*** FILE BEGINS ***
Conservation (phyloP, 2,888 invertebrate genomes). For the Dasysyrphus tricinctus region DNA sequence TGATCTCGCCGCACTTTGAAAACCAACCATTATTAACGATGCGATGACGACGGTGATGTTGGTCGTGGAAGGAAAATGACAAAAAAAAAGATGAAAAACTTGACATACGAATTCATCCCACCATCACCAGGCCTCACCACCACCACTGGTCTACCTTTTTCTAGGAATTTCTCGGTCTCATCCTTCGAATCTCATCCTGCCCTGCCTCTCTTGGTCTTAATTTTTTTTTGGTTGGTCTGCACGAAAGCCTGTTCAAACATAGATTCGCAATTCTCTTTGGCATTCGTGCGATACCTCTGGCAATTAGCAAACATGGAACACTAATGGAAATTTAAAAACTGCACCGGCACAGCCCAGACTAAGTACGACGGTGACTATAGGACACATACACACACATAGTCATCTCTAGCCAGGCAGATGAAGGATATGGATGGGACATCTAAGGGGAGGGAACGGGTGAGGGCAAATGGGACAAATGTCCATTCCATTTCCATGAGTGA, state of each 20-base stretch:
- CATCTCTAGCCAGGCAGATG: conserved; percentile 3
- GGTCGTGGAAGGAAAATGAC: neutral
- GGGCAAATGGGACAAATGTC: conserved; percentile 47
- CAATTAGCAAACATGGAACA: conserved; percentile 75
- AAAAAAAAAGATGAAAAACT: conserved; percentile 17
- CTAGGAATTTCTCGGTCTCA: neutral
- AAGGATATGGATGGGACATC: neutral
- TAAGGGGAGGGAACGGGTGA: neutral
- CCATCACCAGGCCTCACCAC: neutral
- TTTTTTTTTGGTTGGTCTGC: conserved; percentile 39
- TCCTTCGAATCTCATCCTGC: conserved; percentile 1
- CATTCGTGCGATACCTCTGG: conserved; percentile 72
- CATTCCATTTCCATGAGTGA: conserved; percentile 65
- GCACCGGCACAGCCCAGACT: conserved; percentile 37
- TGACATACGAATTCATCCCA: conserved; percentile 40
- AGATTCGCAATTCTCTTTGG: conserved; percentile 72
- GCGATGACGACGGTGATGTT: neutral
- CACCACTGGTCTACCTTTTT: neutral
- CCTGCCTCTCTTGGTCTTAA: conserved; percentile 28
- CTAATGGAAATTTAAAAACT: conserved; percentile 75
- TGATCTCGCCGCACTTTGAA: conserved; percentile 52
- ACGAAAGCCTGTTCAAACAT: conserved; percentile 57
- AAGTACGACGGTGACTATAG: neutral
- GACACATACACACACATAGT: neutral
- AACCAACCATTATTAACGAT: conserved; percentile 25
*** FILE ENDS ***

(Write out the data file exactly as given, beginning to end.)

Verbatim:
Conservation (phyloP, 2,888 invertebrate genomes). For the Dasysyrphus tricinctus region DNA sequence TGATCTCGCCGCACTTTGAAAACCAACCATTATTAACGATGCGATGACGACGGTGATGTTGGTCGTGGAAGGAAAATGACAAAAAAAAAGATGAAAAACTTGACATACGAATTCATCCCACCATCACCAGGCCTCACCACCACCACTGGTCTACCTTTTTCTAGGAATTTCTCGGTCTCATCCTTCGAATCTCATCCTGCCCTGCCTCTCTTGGTCTTAATTTTTTTTTGGTTGGTCTGCACGAAAGCCTGTTCAAACATAGATTCGCAATTCTCTTTGGCATTCGTGCGATACCTCTGGCAATTAGCAAACATGGAACACTAATGGAAATTTAAAAACTGCACCGGCACAGCCCAGACTAAGTACGACGGTGACTATAGGACACATACACACACATAGTCATCTCTAGCCAGGCAGATGAAGGATATGGATGGGACATCTAAGGGGAGGGAACGGGTGAGGGCAAATGGGACAAATGTCCATTCCATTTCCATGAGTGA, state of each 20-base stretch:
- CATCTCTAGCCAGGCAGATG: conserved; percentile 3
- GGTCGTGGAAGGAAAATGAC: neutral
- GGGCAAATGGGACAAATGTC: conserved; percentile 47
- CAATTAGCAAACATGGAACA: conserved; percentile 75
- AAAAAAAAAGATGAAAAACT: conserved; percentile 17
- CTAGGAATTTCTCGGTCTCA: neutral
- AAGGATATGGATGGGACATC: neutral
- TAAGGGGAGGGAACGGGTGA: neutral
- CCATCACCAGGCCTCACCAC: neutral
- TTTTTTTTTGGTTGGTCTGC: conserved; percentile 39
- TCCTTCGAATCTCATCCTGC: conserved; percentile 1
- CATTCGTGCGATACCTCTGG: conserved; percentile 72
- CATTCCATTTCCATGAGTGA: conserved; percentile 65
- GCACCGGCACAGCCCAGACT: conserved; percentile 37
- TGACATACGAATTCATCCCA: conserved; percentile 40
- AGATTCGCAATTCTCTTTGG: conserved; percentile 72
- GCGATGACGACGGTGATGTT: neutral
- CACCACTGGTCTACCTTTTT: neutral
- CCTGCCTCTCTTGGTCTTAA: conserved; percentile 28
- CTAATGGAAATTTAAAAACT: conserved; percentile 75
- TGATCTCGCCGCACTTTGAA: conserved; percentile 52
- ACGAAAGCCTGTTCAAACAT: conserved; percentile 57
- AAGTACGACGGTGACTATAG: neutral
- GACACATACACACACATAGT: neutral
- AACCAACCATTATTAACGAT: conserved; percentile 25